Scott Conant’s Faustina opened this weekend–it’s the chef’s third venture after the Scarpetta branches in New York and Miami, and his bid to exorcise the demons of Table 8.
Faustina’s menu runs to sharable Italian-ish plates: There’s a selection of cheese and charcuterie, a raw bar serving crudo, pastas, lardo-wrapped prawns, pork belly, and, of course, fried chicken.
We caught up with Conant to talk about his vision for Faustina, tips for at-home pasta makers, and Scarpetta’s spaghetti with tomato and basil. Check back here tomorrow for the second half of the interview, in which Conant talks about what the New York dining scene is missing.
You have a Scarpetta in both New York and Miami, and now you’re opening another restaurant in the Cooper Square Hotel. How do you manage your time and your cooking between the three projects?
I think that not having a set schedule is the key to managing my time. I’m fortunate that I’m able to surround myself with a stellar group that is responsible, which allows me to be fluid. Because of them, I get to have a presence at all the restaurants. I’m able to spend time cooking, expediting, and developing new concepts.
How do you envision the dining experience at Faustina?
The idea is for Faustina to be fun with an energetic atmosphere where people can clink their glasses and enjoy themselves. I want to make sure that all of our guests are happy and, of course, that they share food and maybe even order something that they’ve never tasted before.
Will you keep any of the Table 8 staff from the front of house or kitchen?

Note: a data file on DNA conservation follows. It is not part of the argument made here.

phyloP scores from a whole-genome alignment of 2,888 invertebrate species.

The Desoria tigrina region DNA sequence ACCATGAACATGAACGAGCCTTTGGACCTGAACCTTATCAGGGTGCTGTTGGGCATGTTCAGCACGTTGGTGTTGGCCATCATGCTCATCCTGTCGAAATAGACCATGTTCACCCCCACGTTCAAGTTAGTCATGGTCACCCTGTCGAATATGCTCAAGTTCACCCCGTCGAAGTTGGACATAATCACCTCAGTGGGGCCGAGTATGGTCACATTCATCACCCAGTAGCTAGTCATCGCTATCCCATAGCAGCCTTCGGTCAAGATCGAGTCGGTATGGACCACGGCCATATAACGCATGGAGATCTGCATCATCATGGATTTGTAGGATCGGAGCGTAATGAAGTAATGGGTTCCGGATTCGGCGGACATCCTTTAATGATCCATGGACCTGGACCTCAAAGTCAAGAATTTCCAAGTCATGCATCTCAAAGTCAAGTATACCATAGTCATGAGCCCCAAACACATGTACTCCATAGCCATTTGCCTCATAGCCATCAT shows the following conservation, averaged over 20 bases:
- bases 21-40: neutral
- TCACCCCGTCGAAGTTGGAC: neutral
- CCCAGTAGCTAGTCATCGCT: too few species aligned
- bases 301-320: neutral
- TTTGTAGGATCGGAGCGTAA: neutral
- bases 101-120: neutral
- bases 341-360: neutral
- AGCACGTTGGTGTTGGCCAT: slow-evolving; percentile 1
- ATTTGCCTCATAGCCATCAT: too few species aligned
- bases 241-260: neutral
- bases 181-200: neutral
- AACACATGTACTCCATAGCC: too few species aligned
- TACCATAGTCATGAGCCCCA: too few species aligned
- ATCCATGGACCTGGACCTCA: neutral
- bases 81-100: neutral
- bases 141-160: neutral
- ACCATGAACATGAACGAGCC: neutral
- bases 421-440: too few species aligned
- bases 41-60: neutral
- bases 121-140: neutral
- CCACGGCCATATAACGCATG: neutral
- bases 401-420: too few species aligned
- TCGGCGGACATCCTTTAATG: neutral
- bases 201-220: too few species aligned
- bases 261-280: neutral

Yes, we kept 75 percent of staff that was here and retrained them. It was nice to inspire them to get on board with my vision of the restaurant and my idea of service.
When you opened Scarpetta, were you surprised that the big hit was the spaghetti with tomato-basil sauce? Why do you think so many people were attracted to that dish?
In some ways, it’s always surprising…I’m such a perfectionist with every element of the dish and the fact that this particular dish resonates with people is wonderful.
Any tips for home cooks on how to improve their pasta- and sauce-making?
When making pasta, salt the water until it tastes like broth. If it tastes like the ocean, then it’s too salty. The salt needs to permeate and cook into the pasta. When it’s three-fourths of the way done, drain the pasta into a colander and then toss it into in a pan (never rinse the pasta). Add some of the cooking liquid to the pan and adjust to its proper consistency, creating an emulsion with the sauce. Also, don’t let the pasta sit. Serve it as soon as it’s ready.